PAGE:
I'd agree with leon, that shoot what works for you.

However since you asked, my $0.02 would be:

If a bridge looks horizontal then you're standing in the middle of a river (or a train track). I don't like shooting stuff square on, and would move to get some perspective going. Then the lines of the bridge draw you into the photograph.

Foreground/background and subject are all abstractions. A photograph only has a subject when someone looks at it - the camera just records the scene. You can either choose to make one aspect stand out, or give the viewer more choice.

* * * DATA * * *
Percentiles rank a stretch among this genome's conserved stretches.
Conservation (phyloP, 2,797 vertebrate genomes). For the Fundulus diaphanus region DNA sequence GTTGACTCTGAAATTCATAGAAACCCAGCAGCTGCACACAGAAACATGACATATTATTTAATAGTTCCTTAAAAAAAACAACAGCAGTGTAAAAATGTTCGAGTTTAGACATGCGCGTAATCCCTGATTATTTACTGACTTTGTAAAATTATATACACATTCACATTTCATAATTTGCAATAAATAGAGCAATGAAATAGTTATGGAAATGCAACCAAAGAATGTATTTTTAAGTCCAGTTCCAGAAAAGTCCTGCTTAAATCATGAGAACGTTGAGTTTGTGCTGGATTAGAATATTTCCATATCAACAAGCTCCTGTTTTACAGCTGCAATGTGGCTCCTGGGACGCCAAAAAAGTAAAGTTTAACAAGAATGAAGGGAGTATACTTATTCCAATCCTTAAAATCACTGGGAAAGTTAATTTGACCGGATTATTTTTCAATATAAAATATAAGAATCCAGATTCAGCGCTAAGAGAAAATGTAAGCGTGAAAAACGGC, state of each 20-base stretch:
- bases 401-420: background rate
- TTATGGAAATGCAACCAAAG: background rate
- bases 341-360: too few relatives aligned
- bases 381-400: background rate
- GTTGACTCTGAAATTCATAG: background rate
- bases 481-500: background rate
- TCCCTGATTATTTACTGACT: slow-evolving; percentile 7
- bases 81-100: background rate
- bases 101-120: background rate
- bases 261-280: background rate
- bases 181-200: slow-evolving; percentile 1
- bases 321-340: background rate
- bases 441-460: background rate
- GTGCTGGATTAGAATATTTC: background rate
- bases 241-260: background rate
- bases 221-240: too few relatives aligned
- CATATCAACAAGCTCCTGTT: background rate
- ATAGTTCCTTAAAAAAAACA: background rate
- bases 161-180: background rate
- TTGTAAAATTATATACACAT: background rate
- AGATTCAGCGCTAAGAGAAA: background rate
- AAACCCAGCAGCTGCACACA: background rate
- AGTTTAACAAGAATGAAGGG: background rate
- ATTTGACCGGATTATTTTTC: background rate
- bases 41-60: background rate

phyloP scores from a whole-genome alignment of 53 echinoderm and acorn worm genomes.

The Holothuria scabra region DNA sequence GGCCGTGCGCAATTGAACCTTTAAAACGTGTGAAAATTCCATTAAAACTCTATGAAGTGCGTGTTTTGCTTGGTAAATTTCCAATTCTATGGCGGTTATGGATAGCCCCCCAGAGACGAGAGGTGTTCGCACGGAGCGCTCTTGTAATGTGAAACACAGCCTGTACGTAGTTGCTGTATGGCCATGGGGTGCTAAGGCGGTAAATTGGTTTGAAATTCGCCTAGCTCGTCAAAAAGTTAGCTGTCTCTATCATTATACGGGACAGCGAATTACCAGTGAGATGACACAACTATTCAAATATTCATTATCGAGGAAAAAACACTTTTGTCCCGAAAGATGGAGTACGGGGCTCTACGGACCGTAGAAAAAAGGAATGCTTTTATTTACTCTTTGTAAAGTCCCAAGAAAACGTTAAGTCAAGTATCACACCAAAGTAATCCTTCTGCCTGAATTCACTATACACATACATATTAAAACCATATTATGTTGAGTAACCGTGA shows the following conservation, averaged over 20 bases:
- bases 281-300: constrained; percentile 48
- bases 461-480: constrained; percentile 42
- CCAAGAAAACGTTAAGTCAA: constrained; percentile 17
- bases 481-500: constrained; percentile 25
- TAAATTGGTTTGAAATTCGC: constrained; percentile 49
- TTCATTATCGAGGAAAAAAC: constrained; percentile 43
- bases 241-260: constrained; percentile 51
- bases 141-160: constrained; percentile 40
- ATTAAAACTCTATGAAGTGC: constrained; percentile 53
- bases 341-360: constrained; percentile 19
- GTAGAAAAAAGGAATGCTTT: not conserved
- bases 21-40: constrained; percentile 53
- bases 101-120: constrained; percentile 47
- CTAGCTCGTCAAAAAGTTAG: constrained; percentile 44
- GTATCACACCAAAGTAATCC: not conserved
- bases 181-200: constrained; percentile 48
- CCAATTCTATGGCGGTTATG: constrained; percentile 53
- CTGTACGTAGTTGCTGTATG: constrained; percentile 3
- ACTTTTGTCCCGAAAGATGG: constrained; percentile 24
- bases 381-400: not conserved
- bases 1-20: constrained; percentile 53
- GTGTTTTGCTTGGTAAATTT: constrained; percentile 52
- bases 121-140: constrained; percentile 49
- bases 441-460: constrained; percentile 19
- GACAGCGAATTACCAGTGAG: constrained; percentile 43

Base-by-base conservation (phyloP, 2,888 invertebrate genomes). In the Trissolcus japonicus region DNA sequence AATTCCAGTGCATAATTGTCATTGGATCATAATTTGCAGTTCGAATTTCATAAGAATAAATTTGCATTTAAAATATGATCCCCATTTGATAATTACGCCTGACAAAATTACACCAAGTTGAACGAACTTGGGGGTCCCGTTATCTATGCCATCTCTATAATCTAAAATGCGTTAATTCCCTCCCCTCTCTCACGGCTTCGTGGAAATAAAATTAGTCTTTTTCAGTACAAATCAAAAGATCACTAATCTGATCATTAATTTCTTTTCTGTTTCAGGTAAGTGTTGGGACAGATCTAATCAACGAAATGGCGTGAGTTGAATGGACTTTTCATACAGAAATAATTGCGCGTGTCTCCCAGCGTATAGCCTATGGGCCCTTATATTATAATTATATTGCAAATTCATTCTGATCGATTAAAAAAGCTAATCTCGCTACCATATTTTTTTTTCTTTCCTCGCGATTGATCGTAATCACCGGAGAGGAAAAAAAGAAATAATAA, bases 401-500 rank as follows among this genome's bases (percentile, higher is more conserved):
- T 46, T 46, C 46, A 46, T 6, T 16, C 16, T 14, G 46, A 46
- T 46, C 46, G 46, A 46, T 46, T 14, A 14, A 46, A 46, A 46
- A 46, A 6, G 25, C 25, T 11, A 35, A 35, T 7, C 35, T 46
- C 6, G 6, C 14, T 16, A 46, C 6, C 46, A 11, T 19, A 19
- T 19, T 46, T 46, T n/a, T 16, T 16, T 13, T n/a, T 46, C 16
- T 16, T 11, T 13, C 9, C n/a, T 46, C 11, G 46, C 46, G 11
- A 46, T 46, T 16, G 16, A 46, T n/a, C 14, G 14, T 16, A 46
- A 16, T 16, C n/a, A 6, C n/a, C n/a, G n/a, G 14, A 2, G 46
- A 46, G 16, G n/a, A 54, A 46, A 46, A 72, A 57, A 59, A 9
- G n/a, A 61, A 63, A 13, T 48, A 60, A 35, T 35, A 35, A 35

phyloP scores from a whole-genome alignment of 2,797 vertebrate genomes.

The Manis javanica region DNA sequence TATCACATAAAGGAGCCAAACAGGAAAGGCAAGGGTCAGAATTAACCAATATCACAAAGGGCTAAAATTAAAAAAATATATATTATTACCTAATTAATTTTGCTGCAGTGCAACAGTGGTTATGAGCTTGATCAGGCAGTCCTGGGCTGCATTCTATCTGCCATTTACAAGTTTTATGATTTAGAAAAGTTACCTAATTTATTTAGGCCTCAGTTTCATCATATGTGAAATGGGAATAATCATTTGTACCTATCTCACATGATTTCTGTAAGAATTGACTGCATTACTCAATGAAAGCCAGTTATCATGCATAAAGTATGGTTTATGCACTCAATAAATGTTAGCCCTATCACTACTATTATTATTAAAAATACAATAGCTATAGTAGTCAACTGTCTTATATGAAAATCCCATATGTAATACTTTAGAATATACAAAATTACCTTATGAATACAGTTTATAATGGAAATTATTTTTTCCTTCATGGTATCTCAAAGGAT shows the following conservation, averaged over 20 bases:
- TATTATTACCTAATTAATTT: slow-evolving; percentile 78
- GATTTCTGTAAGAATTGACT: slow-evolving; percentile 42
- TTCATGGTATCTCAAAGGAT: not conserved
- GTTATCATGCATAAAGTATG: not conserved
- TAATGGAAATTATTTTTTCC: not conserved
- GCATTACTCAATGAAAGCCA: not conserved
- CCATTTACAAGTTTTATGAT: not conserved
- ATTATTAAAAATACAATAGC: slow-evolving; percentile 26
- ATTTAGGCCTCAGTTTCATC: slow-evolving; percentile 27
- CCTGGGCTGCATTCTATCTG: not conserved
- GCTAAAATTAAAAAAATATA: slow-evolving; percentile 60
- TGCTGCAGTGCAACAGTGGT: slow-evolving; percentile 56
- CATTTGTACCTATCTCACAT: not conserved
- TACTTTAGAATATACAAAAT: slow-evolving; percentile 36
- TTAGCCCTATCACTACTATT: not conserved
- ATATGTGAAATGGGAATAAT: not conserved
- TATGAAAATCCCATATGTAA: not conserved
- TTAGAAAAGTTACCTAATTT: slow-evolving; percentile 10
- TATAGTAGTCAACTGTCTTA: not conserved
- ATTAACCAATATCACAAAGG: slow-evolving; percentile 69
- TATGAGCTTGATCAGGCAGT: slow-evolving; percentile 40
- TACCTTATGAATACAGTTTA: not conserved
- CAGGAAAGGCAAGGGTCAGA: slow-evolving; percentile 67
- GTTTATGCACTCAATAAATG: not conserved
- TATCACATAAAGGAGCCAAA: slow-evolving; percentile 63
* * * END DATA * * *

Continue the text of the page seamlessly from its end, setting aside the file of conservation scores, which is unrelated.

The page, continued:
A single branch or leaf is an intrusion, but a tree or bush is simply another part of the image. Foreground objects place the photographer (and viewer) within the scene, and gives a sense of place. If used well then they're good. Just make sure it looks deliberate, rather than accidentaly allowing folliage to intrude on the edges of a scene.

Like I said at the begining, there are no rules. I'm no expert, but thats what I would do in those situations.

Ian